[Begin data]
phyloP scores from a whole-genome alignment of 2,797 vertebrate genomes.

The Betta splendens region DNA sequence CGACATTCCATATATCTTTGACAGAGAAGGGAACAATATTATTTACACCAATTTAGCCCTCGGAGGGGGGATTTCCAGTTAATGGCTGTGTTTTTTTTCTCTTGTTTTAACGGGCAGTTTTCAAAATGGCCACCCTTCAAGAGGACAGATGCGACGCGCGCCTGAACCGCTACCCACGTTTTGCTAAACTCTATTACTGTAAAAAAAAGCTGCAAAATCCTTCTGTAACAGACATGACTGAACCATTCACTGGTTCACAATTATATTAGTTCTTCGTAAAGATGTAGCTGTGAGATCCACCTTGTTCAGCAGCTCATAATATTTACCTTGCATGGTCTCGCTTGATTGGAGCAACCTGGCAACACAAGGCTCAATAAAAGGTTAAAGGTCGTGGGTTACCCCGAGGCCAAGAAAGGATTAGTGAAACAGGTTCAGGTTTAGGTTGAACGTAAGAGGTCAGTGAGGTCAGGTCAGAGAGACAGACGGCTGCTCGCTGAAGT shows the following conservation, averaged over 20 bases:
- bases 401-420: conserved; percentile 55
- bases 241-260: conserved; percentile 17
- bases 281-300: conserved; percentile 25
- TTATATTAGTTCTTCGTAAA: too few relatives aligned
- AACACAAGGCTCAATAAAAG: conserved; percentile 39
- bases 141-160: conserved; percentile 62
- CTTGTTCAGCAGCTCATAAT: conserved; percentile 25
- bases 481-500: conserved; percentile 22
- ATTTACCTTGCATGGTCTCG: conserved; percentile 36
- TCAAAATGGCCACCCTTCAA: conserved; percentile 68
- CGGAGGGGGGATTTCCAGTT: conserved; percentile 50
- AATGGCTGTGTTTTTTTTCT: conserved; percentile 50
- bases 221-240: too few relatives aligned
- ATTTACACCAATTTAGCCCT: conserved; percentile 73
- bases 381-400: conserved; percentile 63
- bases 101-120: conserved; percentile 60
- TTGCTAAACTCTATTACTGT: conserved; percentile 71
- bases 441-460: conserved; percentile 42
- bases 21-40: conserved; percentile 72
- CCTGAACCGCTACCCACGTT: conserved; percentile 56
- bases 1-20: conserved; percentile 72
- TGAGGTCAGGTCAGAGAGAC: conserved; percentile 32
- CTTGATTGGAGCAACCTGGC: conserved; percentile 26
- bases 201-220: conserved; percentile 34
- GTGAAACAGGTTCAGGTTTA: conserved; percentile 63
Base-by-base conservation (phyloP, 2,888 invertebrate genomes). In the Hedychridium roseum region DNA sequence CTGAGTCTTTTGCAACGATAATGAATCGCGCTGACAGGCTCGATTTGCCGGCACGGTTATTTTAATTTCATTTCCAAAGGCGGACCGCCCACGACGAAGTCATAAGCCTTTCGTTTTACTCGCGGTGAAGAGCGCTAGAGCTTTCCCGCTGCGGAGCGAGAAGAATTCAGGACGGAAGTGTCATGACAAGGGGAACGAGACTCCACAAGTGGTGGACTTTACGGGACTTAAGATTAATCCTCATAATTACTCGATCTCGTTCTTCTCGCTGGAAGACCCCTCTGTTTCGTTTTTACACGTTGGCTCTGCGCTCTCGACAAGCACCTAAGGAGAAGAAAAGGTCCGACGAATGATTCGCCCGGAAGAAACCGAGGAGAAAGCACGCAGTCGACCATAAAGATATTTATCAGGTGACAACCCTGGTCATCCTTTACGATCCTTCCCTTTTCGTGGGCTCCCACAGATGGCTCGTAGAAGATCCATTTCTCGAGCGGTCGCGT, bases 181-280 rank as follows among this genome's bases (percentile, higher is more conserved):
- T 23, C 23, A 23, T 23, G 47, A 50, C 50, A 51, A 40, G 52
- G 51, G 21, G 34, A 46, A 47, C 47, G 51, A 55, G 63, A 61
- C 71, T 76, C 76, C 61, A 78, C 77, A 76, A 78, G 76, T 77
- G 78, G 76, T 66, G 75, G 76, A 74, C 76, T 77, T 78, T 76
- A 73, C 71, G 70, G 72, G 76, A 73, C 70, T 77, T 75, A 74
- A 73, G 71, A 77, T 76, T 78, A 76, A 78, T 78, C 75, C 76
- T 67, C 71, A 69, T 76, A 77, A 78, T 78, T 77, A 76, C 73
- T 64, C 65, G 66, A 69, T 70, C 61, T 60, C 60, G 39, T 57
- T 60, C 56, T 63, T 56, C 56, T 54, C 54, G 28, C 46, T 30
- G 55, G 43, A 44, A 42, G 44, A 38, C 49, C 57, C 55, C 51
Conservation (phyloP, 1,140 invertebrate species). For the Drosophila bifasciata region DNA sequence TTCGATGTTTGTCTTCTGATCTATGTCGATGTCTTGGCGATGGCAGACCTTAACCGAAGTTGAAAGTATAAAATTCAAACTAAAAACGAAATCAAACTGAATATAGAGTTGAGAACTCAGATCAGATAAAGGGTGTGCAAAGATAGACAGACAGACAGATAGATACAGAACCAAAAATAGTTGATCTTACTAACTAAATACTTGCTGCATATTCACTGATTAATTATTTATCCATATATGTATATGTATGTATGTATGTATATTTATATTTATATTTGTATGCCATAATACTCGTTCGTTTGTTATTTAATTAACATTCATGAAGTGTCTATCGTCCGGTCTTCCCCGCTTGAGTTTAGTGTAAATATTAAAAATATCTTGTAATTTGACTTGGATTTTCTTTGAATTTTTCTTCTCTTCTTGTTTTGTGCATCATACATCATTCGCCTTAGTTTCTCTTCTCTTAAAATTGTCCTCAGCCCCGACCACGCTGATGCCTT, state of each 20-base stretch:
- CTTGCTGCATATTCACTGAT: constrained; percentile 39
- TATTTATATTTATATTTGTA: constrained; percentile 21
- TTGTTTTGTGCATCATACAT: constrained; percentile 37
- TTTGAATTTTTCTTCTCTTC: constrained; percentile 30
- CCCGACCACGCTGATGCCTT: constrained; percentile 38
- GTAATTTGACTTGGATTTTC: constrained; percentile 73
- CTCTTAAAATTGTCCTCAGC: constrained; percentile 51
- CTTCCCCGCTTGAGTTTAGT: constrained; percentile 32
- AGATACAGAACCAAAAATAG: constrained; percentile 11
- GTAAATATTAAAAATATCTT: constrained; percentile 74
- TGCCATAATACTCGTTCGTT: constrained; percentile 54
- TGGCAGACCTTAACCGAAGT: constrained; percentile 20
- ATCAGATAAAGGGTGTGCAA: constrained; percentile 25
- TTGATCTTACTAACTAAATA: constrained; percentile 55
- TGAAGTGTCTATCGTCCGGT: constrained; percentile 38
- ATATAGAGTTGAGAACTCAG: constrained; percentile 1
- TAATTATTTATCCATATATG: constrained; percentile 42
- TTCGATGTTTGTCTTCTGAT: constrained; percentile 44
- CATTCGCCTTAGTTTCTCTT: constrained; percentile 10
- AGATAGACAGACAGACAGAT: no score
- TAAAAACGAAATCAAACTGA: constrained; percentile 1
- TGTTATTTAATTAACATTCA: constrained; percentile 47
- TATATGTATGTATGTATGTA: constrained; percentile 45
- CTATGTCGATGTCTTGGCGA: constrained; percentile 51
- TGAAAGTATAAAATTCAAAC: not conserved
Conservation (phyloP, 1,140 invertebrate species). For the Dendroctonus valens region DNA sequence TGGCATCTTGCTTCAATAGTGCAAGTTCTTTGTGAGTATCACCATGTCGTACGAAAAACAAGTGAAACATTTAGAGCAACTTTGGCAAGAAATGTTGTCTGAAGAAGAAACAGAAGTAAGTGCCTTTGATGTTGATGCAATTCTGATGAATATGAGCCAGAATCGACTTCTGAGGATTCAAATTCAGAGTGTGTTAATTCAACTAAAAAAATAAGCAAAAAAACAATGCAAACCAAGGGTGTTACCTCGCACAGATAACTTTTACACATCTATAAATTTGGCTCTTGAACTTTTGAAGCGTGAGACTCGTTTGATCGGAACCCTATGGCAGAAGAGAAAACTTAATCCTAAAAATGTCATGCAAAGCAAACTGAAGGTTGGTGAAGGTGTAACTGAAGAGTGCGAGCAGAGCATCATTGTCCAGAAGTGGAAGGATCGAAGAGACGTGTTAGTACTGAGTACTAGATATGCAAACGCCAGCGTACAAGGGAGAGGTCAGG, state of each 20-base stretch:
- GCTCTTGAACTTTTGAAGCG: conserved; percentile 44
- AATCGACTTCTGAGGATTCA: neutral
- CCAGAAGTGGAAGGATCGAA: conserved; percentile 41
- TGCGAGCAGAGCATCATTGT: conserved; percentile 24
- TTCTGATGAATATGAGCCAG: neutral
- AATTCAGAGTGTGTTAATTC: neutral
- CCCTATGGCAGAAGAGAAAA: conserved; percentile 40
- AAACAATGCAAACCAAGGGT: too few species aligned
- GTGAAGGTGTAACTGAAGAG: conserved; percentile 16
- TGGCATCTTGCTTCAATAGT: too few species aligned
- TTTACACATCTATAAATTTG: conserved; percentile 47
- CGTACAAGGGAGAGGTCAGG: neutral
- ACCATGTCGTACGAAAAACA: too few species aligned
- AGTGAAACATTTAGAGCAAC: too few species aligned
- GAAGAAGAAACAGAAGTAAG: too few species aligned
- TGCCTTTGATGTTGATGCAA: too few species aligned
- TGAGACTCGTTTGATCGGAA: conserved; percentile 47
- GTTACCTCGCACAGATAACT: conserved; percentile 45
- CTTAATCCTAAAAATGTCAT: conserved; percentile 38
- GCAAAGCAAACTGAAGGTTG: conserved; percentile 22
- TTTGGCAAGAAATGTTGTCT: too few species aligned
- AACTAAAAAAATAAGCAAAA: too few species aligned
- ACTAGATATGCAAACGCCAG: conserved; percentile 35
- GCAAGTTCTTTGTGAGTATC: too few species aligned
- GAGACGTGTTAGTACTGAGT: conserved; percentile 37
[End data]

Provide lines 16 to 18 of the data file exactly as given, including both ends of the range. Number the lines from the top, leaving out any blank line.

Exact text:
- ATTTACACCAATTTAGCCCT: conserved; percentile 73
- bases 381-400: conserved; percentile 63
- bases 101-120: conserved; percentile 60